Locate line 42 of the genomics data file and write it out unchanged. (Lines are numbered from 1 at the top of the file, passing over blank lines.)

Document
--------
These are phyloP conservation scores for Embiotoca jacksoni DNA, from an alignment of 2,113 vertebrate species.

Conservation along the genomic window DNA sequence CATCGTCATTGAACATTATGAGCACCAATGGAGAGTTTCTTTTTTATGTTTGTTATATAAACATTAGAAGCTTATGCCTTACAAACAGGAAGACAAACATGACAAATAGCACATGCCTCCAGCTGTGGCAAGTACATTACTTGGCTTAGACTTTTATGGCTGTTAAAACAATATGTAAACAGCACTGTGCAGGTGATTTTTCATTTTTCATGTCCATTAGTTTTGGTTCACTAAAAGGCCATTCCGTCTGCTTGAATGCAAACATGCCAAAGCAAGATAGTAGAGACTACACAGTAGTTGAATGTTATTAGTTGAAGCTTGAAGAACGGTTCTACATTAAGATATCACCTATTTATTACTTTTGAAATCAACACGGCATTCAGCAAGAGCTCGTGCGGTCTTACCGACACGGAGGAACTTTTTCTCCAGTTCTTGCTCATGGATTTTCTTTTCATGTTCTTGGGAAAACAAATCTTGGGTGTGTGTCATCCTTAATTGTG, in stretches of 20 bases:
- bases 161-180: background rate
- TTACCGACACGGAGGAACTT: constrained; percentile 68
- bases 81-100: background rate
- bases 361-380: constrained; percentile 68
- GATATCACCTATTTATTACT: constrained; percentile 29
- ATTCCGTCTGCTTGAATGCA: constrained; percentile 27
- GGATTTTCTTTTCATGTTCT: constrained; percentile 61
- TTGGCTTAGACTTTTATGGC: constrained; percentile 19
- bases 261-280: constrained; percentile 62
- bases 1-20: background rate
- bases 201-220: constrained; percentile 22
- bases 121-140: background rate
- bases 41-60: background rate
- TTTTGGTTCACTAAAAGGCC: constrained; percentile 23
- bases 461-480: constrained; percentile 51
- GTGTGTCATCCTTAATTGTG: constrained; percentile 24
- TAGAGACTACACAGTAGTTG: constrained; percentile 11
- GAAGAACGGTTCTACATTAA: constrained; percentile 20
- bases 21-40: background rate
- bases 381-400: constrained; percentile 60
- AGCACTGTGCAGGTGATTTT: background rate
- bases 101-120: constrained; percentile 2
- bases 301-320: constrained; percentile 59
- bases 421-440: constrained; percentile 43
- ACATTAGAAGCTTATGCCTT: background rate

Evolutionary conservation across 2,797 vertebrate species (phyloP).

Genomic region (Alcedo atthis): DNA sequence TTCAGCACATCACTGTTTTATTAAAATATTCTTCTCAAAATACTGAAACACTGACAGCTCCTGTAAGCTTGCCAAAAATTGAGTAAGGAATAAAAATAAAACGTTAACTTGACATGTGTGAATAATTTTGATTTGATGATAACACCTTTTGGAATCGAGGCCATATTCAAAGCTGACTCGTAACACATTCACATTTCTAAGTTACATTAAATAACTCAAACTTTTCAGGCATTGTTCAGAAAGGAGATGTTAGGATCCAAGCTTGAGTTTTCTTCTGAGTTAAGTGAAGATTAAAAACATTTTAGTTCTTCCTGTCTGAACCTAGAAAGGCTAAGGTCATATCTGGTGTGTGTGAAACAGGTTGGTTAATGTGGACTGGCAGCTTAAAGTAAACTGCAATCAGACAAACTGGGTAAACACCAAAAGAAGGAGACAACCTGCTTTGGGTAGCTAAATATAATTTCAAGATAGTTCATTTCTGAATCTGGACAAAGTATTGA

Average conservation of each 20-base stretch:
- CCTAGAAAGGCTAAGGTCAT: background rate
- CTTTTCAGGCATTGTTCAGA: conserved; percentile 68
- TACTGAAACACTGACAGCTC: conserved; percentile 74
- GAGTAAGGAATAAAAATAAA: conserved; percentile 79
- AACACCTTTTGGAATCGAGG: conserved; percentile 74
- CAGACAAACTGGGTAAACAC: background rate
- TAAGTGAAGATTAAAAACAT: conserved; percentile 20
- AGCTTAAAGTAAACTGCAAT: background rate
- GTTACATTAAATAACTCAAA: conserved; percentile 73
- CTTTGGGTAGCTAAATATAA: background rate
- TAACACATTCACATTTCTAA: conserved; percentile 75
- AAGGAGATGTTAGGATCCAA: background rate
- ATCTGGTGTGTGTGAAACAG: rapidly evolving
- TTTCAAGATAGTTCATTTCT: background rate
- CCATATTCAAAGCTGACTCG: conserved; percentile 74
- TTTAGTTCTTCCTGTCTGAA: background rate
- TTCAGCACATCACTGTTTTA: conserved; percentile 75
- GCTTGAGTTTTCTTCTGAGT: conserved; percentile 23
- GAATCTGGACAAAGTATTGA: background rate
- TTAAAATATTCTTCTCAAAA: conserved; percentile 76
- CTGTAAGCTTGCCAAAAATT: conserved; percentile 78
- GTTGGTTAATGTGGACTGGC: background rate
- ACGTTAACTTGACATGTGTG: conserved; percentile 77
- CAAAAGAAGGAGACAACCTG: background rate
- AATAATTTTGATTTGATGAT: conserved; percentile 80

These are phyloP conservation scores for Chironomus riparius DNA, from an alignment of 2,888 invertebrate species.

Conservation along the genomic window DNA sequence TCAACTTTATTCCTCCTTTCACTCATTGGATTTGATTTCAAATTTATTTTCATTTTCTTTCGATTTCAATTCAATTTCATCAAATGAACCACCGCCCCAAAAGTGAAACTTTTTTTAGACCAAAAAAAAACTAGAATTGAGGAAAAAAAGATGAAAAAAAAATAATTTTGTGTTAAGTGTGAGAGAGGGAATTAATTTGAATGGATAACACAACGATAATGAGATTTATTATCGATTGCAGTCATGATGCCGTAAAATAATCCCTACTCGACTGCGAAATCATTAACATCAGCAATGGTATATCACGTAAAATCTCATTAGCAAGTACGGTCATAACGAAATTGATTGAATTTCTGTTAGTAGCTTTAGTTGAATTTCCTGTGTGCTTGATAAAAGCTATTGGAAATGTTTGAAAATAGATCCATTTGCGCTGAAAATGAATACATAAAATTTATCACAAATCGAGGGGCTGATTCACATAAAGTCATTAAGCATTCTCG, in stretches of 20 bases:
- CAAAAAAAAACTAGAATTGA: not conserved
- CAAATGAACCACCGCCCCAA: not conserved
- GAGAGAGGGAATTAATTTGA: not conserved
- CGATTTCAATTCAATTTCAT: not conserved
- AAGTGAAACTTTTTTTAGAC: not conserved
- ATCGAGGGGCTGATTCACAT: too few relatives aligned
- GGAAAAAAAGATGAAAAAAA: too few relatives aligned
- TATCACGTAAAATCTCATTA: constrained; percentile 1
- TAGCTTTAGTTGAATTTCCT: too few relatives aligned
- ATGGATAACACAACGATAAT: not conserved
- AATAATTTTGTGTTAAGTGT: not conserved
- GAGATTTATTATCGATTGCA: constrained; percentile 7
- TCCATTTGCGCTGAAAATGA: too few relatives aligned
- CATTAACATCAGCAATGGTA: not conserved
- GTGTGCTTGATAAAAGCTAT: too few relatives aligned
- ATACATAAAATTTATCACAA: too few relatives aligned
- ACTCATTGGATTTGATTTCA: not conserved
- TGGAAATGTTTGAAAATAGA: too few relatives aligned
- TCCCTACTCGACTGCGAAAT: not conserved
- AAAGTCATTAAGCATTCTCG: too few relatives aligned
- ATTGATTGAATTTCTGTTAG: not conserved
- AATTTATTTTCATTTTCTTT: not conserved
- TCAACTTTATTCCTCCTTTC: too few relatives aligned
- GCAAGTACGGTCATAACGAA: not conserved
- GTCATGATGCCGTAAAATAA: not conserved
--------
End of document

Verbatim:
- AAGGAGATGTTAGGATCCAA: background rate